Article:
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DailyFinance | Foreclosure Fraud in Maryland: Banks’ Lawyers Accused of Forging 1,000+ Deeds

DailyFinance | Foreclosure Fraud in Maryland: Banks’ Lawyers Accused of Forging 1,000+ Deeds


Posted 1:30 PM 03/09/11

As if the country needed more proof of the outlaw behaviors of banks and their agents, The Baltimore Sun‘s Jamie Smith Hopkins reports that 1,000 or more Maryland deeds are likely forgeries, created by a foreclosure mill. A former notary from law firm Shapiro & Burson filed an affidavit with law enforcement and regulators charging that the attorneys’ signatures on the deeds and other important documents were forgeries signed at the express direction of management. The affidavit attached sample signatures.

If the forgery claims are true — and that’s not much of an “if” — the false deeds cloud the properties’ titles, creating a nightmare for the innocent people who bought the homes after they were foreclosed upon.

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Potential Liabilities for the Mortgage Electronic Registration System (MERS) and its Affiliates

Potential Liabilities for the Mortgage Electronic Registration System (MERS) and its Affiliates


By John Lux

Introduction

This article discusses some of the legal aspects of the Mortgage Electronic Registration Systems or “MERS” with regard to its potential legal liabilities and how these liabilities may affect related public companies.

We maintain that the potential legal liabilities faced by these companies are very large and may seriously injure their stock prices. We believe that the affiliates of MERS may be held liable for MERS violations based on various legal theories, including conspiracy, and if the courts pierce the corporate veil of MERS.

A list of some of the companies that may be affected is found at the end of this analysis.

MERS

MERS is a private non-stock Delaware member corporation that operates an electronic registry to track servicing rights and ownership of mortgage loans in the United States. MERS acts as a so-called “straw man.” MERS clouds land records as the purported owner of mortgages transferred by lenders, investors and loan servicers. MERS maintains that it eliminates the need to file assignments in the county land records with the purpose of lowering costs for lenders. This naturally reduces county recording revenues from real estate transfers.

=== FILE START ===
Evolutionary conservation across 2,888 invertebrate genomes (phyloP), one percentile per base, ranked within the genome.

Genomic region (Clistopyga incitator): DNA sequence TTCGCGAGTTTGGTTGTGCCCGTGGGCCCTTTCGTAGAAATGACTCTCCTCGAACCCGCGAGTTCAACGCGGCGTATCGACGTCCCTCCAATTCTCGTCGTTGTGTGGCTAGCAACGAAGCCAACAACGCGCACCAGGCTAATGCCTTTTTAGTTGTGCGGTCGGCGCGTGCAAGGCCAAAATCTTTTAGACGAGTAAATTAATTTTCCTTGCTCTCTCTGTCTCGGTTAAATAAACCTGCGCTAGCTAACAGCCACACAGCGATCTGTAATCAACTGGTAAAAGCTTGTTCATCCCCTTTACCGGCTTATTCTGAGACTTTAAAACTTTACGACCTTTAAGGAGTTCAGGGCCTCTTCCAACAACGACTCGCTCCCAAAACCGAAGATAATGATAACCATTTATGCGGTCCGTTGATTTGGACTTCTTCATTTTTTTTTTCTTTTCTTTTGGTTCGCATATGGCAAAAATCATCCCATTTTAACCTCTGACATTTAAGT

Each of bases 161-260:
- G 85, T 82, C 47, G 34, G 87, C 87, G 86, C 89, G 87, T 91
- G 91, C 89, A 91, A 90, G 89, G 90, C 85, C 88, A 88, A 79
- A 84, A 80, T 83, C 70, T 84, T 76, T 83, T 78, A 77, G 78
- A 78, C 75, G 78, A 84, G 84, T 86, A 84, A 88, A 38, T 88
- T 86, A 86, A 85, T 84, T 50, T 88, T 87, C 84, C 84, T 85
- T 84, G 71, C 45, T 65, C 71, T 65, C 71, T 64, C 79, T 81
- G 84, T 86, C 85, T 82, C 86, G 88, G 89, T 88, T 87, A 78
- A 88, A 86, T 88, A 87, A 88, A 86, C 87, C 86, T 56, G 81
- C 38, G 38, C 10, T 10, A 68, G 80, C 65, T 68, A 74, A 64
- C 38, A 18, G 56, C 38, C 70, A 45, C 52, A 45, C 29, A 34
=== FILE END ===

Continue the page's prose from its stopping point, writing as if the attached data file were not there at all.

Legal Issues Faced by MERS

Not Qualified to do Business in Most States

MERS is not qualified to business in most of the states in which it operates. The problem here is that MERS has allowed itself to be the plaintiff in many hundreds of thousands of mortgage foreclosures in states where it is not qualified to do business and therefore has no standing to sue. Most, 95% or more of these cases, were uncontested and therefore resulted in the loss of the defendants home after a telephone hearing that lasted a few minutes.

Self-Appointment of Officers


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CAVEAT EMPTOR |MERS Transfers May Have Cloud Homeownership With `Blighted Titles’

CAVEAT EMPTOR |MERS Transfers May Have Cloud Homeownership With `Blighted Titles’


This is what this site is about…”ClOUDED TITLES”! This quote below should have added that it was in 65 Million mortgages not in some. I hope you all read my NO. THERE’S NO LIFE AT MERS…I highly recommend it because it came the heart.


In some cases, mortgages were conveyed using the Reston, Virginia-based Mortgage Electronic Registration System, or MERS, designed to cover transfers among system members. Promissory notes also often were endorsed as payable to the bearer to avoid the need for multiple transfers. Both practices have been challenged in court.